Metal music has a more complex side to its story, for it has also introduced symbolism to its concept art and managed to portray the various political messages through the use of ancient imagery and symbolism inspired by ancient civilizations and fictional stories. However, the messages remained true and as realistic as ever “…to shed the light on the true demons of the world.” Metal has played on emotions too, from heroic epic stories and achievements, to socio-political stories. It has done so in such an intelligent manner and was able to combine all that it could use in the soul purpose of delivering its straight forward message. However, through its excessive use of dark imagery, it has managed to deteriorate its image gravely. And while Metal kept evolving over 3o years, most  musical elements remained the same, thus proving that it is a consistent genre of music that evolves but keeps true to its roots.

Black Sabbath

Musically, Metal differs from all genres mainly because this kind of music revolves around a clear structure, and uses a number of techniques and attributes that can be simple yet complicated. This allows the composer to convey the message he wants according to the style and genre of metal being played. Jazz, for example, emphasizes a more flexible version of Rock music, allowing more improvisation to take place, while rock uses a more simple verse-chorus-verse structure. Metal on the other hand, sheds the light on a more progressive and melodic structure style that evolves in the same way as Classical and Baroque music does, with each piece utilizing different kinds of techniques, yet remaining true to its melodic progression.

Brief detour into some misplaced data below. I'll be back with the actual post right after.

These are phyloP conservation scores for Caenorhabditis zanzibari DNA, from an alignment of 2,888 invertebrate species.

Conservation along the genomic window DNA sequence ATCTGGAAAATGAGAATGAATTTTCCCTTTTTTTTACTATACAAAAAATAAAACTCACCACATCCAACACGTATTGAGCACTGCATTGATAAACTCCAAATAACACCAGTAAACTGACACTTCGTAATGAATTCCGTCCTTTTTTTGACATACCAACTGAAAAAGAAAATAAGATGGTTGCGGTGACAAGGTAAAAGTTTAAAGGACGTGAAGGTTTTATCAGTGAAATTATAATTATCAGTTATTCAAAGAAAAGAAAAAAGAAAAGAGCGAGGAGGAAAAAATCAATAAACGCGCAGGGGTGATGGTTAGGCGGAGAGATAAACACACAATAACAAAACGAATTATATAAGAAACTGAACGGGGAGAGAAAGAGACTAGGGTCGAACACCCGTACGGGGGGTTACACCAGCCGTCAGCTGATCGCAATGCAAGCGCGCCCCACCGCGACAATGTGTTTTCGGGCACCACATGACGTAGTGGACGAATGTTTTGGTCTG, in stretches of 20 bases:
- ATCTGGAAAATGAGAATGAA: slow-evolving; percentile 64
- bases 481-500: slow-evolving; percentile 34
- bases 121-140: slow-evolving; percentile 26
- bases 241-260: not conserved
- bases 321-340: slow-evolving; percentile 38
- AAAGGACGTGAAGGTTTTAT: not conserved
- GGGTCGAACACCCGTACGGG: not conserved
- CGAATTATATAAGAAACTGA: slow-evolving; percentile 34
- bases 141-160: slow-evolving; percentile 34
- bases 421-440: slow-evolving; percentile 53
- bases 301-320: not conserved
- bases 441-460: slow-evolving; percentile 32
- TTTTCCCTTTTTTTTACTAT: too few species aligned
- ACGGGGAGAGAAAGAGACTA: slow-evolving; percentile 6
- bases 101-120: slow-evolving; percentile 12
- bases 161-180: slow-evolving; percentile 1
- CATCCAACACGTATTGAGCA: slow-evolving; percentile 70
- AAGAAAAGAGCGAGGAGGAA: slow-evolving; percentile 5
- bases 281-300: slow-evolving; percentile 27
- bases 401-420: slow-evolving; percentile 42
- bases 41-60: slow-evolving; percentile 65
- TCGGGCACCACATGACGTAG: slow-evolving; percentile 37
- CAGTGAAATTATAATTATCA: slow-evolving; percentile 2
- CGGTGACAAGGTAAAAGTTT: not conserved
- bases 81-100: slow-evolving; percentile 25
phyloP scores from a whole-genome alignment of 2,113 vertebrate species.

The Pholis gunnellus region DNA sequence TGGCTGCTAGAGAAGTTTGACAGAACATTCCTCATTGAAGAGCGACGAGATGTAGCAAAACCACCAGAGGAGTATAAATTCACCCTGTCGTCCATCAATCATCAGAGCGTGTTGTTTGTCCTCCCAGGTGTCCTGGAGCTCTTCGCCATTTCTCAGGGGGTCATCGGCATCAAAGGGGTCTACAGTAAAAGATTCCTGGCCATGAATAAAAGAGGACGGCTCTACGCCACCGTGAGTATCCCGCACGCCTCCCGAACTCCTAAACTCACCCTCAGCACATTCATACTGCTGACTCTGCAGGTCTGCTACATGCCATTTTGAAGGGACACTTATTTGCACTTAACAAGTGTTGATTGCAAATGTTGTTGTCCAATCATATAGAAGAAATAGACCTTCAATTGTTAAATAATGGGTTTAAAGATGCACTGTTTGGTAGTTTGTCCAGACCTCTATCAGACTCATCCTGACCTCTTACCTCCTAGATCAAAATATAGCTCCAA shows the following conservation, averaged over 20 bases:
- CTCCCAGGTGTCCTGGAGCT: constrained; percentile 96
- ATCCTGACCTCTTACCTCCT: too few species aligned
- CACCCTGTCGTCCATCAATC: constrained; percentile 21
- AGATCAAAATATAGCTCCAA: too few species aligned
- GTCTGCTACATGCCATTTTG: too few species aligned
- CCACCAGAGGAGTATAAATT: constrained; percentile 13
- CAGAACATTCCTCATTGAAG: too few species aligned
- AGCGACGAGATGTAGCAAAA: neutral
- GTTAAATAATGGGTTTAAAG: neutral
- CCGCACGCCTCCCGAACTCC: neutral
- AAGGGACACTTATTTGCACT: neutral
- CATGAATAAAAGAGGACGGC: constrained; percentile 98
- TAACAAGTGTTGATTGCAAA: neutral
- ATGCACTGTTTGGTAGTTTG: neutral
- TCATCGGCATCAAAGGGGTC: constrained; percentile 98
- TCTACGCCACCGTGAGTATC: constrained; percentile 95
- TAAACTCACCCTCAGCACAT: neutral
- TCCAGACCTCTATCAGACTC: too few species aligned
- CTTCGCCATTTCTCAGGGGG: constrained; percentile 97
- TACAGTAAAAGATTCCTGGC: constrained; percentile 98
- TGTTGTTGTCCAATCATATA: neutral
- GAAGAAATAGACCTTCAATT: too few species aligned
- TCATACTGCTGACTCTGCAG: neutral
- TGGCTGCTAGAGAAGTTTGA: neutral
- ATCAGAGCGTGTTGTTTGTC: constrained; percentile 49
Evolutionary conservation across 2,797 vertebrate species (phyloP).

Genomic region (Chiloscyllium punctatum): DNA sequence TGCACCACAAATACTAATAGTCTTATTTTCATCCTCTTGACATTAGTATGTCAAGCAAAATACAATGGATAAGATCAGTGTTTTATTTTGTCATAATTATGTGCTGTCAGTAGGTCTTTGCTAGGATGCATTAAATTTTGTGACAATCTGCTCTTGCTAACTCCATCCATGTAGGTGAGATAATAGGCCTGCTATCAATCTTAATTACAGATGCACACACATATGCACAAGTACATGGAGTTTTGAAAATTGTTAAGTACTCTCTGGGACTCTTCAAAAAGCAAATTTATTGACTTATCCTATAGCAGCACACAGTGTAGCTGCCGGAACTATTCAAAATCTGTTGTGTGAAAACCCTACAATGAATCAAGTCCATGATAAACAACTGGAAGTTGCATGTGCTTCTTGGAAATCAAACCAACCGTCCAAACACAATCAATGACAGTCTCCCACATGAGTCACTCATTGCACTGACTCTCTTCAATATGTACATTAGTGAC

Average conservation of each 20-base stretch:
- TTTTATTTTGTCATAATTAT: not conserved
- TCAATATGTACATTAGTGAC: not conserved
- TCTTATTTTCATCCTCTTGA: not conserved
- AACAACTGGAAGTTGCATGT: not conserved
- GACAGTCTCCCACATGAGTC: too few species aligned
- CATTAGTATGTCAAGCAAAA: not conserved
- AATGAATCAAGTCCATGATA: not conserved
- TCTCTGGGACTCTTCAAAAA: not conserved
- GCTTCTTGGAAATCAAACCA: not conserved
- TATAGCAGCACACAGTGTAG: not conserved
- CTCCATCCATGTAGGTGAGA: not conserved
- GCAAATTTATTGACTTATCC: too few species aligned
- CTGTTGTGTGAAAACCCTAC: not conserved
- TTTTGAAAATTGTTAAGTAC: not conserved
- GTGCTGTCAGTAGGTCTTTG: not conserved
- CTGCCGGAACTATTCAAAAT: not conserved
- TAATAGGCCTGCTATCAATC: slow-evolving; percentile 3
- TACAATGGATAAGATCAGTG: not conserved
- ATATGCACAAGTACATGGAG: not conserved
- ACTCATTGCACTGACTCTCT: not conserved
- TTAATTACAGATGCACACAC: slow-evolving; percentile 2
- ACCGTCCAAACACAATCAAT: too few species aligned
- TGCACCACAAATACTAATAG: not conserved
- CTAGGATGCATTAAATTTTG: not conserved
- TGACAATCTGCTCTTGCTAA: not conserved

Metal music, with  its use of power chords, harmonic chord shape, and melodic composition, takes the listener on a journey of aesthetic variation leading to an ultimate Utopic state of mind, which gives ultimate joy and power.

Inspired by “History of Heavy Metal” – Mock Him productions